Yiannis Giossos (n.d.), in an analysis of Moore’s theory, reports that attempts to confirm it empirically did not meet with consensus. Nevertheless, as a major theory that informs the field of distance education, it is too valuable to discard despite its lack of complete empirical verification. One erroneous aspect of the theory, according to Giossos, is that Moore relied heavily on Dewey’s definition of transaction, but misinterpreted it. Moore defined transactional distance as “ ‘the psychological and communicative space’ between the teacher and learner” instead of Dewey’s definition of transactional distance as “the distance in understanding between teacher and learner” (para. 13). If Dewey’s definition is used instead, Moore’s theory can then be placed within the framework of realism, and thereby understood as an “open” scientific system without having to be proved empirically.
Although this might be seen as arcane hairsplitting among academics, it does have consequences. It means that Moore’s three clusters of variables that control the extent of transactional distance, viz., Dialogue, Structure, and Learner Autonomy, and the mathematical relationships he asserts exist between them, will not always be predictive. Giossos says that “In other words, the effort to show a steady relationship between the variables of transactional distance and structure cannot lead to any concrete result” (para. 16).The reason, of course, is that “[p]eople function in an open system which cannot be controlled” (para. 16).
Additionally, according to Giossos, “Within the context of realism, the objective is to prove the existence of hypothetical mechanisms and not to find predictable regularities....a phenomenon can be explained, but this does not necessarily means that it can be predicted since in open systems, such as in society and education, the complexity of the involved structures makes prediction impossible” (para. 19).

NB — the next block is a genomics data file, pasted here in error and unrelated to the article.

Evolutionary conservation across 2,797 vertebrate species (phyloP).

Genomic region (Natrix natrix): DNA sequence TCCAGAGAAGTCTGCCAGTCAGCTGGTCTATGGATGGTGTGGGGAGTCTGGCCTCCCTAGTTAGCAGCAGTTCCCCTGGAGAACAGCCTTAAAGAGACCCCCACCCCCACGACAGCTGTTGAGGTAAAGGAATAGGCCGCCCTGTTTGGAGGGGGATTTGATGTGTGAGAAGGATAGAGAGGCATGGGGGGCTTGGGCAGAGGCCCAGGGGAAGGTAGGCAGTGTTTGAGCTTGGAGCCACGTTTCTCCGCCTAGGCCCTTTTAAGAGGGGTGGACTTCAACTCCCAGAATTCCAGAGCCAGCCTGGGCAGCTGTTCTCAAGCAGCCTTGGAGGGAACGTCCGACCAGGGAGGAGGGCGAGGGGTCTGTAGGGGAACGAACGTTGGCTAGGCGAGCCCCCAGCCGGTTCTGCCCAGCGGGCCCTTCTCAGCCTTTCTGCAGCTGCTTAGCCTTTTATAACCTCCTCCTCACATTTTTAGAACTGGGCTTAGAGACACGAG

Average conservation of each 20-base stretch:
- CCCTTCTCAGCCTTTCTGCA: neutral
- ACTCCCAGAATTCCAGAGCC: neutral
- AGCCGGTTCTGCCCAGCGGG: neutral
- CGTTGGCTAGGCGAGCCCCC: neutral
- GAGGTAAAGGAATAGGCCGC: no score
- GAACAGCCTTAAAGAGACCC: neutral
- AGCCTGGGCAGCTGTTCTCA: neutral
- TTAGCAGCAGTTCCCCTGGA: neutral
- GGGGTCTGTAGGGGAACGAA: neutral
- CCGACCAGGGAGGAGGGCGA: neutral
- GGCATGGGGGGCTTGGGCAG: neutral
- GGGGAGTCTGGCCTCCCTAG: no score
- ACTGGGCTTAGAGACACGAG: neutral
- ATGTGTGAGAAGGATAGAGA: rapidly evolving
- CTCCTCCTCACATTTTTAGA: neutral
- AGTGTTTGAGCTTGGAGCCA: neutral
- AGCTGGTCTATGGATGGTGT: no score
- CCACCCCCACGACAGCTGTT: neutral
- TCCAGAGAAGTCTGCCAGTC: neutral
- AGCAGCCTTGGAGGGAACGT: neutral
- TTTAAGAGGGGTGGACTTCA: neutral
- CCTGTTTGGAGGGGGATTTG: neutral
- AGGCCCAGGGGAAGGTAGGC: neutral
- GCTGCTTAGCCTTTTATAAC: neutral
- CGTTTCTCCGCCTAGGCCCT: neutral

From a general observational standpoint, I personally find Moore’s theory an excellent working model to understand distance learning. It doesn’t matter that the variables don’t exactly predict the transactional “distance.” What counts is that it provides a metric for understanding how transactional distance occurs, and what proactive steps can be taken in order to reduce it.
Moore’s theory bears little relation to the other theories discussed and explained on this Wiki. Its main concern is to understand what are the factors that produce the communication gap between teacher and learner within the distance learning situation, while the other theories are directed toward different approaches toward the learning process itself.
Moore, M. (1997). Theory of Transactional Distance. In Keegan, D. (1997). (Ed.).
Theoretical Principles of Distance Education.
Routledge, pp. 22-38. Retrieved 28 July 2011.
European Distance and E-Learning Network (EDEN)
. (2006). Theory and theorists: Michael G. Moore. Evolution of Theory of Transactional Distance.
. Powerpoint presentation retrieved 28 July 2011 from Google search
Giossos, Y. (n.d.). Reconsidering Moore’s Transactional Distance Theory.
European Journal of Open, Distance, and E-learning (EDEN).
Retrieved August 20, 2011.